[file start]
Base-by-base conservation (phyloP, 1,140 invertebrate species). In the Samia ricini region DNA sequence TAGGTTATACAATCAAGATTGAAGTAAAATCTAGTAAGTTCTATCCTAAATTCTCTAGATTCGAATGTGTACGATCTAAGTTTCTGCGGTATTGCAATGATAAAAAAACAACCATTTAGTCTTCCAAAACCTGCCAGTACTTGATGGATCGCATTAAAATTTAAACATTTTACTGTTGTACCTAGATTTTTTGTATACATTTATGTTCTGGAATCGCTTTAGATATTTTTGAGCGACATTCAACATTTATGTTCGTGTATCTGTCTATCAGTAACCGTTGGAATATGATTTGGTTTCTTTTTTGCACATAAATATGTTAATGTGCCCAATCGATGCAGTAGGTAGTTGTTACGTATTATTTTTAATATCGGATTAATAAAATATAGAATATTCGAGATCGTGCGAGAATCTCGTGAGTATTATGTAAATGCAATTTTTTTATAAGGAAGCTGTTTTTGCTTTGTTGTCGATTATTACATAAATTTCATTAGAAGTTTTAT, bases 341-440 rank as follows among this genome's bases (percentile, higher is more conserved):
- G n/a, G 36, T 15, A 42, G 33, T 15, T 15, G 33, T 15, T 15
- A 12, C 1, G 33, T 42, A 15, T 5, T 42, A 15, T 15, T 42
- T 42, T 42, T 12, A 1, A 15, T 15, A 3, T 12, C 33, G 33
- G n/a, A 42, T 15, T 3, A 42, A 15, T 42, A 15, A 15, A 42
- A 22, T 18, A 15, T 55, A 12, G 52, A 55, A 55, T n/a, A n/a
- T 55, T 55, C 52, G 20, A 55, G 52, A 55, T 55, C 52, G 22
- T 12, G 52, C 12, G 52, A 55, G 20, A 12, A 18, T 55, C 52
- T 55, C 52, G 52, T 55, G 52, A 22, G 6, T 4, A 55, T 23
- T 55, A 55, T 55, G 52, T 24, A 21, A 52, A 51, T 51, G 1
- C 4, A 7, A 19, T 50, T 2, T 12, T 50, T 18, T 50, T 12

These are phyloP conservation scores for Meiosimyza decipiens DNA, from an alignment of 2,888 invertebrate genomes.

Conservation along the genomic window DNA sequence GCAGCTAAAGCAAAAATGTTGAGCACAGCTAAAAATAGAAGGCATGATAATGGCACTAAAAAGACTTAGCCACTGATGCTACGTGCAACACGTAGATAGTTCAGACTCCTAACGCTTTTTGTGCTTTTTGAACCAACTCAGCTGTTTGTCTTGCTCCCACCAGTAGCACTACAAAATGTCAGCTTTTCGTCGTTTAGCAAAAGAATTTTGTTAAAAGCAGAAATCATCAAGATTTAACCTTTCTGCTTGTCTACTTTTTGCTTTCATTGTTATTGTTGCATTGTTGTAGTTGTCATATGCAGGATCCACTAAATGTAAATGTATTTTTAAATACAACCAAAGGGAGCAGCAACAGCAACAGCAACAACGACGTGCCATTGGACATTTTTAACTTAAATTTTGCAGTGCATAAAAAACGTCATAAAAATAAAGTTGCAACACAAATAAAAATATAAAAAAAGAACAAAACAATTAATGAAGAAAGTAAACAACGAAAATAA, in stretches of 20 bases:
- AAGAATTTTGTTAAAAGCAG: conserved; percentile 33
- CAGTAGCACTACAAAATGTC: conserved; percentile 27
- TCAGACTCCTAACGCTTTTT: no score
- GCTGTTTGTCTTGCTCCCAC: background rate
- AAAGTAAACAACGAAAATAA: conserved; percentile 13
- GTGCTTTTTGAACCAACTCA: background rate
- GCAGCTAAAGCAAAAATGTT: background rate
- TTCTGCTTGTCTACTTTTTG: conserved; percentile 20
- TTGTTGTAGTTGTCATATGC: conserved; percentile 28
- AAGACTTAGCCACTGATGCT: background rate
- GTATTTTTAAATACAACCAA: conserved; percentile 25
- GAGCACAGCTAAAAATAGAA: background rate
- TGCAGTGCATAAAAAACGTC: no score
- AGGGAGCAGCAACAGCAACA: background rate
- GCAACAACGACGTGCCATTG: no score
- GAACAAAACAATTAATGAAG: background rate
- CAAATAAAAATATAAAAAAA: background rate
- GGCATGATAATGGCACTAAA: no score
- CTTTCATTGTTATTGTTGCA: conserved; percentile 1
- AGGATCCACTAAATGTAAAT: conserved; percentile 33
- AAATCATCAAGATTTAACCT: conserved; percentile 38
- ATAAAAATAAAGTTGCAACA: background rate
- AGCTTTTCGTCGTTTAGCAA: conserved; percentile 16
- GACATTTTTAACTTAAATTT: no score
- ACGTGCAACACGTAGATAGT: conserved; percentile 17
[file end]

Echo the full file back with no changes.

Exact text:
Base-by-base conservation (phyloP, 1,140 invertebrate species). In the Samia ricini region DNA sequence TAGGTTATACAATCAAGATTGAAGTAAAATCTAGTAAGTTCTATCCTAAATTCTCTAGATTCGAATGTGTACGATCTAAGTTTCTGCGGTATTGCAATGATAAAAAAACAACCATTTAGTCTTCCAAAACCTGCCAGTACTTGATGGATCGCATTAAAATTTAAACATTTTACTGTTGTACCTAGATTTTTTGTATACATTTATGTTCTGGAATCGCTTTAGATATTTTTGAGCGACATTCAACATTTATGTTCGTGTATCTGTCTATCAGTAACCGTTGGAATATGATTTGGTTTCTTTTTTGCACATAAATATGTTAATGTGCCCAATCGATGCAGTAGGTAGTTGTTACGTATTATTTTTAATATCGGATTAATAAAATATAGAATATTCGAGATCGTGCGAGAATCTCGTGAGTATTATGTAAATGCAATTTTTTTATAAGGAAGCTGTTTTTGCTTTGTTGTCGATTATTACATAAATTTCATTAGAAGTTTTAT, bases 341-440 rank as follows among this genome's bases (percentile, higher is more conserved):
- G n/a, G 36, T 15, A 42, G 33, T 15, T 15, G 33, T 15, T 15
- A 12, C 1, G 33, T 42, A 15, T 5, T 42, A 15, T 15, T 42
- T 42, T 42, T 12, A 1, A 15, T 15, A 3, T 12, C 33, G 33
- G n/a, A 42, T 15, T 3, A 42, A 15, T 42, A 15, A 15, A 42
- A 22, T 18, A 15, T 55, A 12, G 52, A 55, A 55, T n/a, A n/a
- T 55, T 55, C 52, G 20, A 55, G 52, A 55, T 55, C 52, G 22
- T 12, G 52, C 12, G 52, A 55, G 20, A 12, A 18, T 55, C 52
- T 55, C 52, G 52, T 55, G 52, A 22, G 6, T 4, A 55, T 23
- T 55, A 55, T 55, G 52, T 24, A 21, A 52, A 51, T 51, G 1
- C 4, A 7, A 19, T 50, T 2, T 12, T 50, T 18, T 50, T 12

These are phyloP conservation scores for Meiosimyza decipiens DNA, from an alignment of 2,888 invertebrate genomes.

Conservation along the genomic window DNA sequence GCAGCTAAAGCAAAAATGTTGAGCACAGCTAAAAATAGAAGGCATGATAATGGCACTAAAAAGACTTAGCCACTGATGCTACGTGCAACACGTAGATAGTTCAGACTCCTAACGCTTTTTGTGCTTTTTGAACCAACTCAGCTGTTTGTCTTGCTCCCACCAGTAGCACTACAAAATGTCAGCTTTTCGTCGTTTAGCAAAAGAATTTTGTTAAAAGCAGAAATCATCAAGATTTAACCTTTCTGCTTGTCTACTTTTTGCTTTCATTGTTATTGTTGCATTGTTGTAGTTGTCATATGCAGGATCCACTAAATGTAAATGTATTTTTAAATACAACCAAAGGGAGCAGCAACAGCAACAGCAACAACGACGTGCCATTGGACATTTTTAACTTAAATTTTGCAGTGCATAAAAAACGTCATAAAAATAAAGTTGCAACACAAATAAAAATATAAAAAAAGAACAAAACAATTAATGAAGAAAGTAAACAACGAAAATAA, in stretches of 20 bases:
- AAGAATTTTGTTAAAAGCAG: conserved; percentile 33
- CAGTAGCACTACAAAATGTC: conserved; percentile 27
- TCAGACTCCTAACGCTTTTT: no score
- GCTGTTTGTCTTGCTCCCAC: background rate
- AAAGTAAACAACGAAAATAA: conserved; percentile 13
- GTGCTTTTTGAACCAACTCA: background rate
- GCAGCTAAAGCAAAAATGTT: background rate
- TTCTGCTTGTCTACTTTTTG: conserved; percentile 20
- TTGTTGTAGTTGTCATATGC: conserved; percentile 28
- AAGACTTAGCCACTGATGCT: background rate
- GTATTTTTAAATACAACCAA: conserved; percentile 25
- GAGCACAGCTAAAAATAGAA: background rate
- TGCAGTGCATAAAAAACGTC: no score
- AGGGAGCAGCAACAGCAACA: background rate
- GCAACAACGACGTGCCATTG: no score
- GAACAAAACAATTAATGAAG: background rate
- CAAATAAAAATATAAAAAAA: background rate
- GGCATGATAATGGCACTAAA: no score
- CTTTCATTGTTATTGTTGCA: conserved; percentile 1
- AGGATCCACTAAATGTAAAT: conserved; percentile 33
- AAATCATCAAGATTTAACCT: conserved; percentile 38
- ATAAAAATAAAGTTGCAACA: background rate
- AGCTTTTCGTCGTTTAGCAA: conserved; percentile 16
- GACATTTTTAACTTAAATTT: no score
- ACGTGCAACACGTAGATAGT: conserved; percentile 17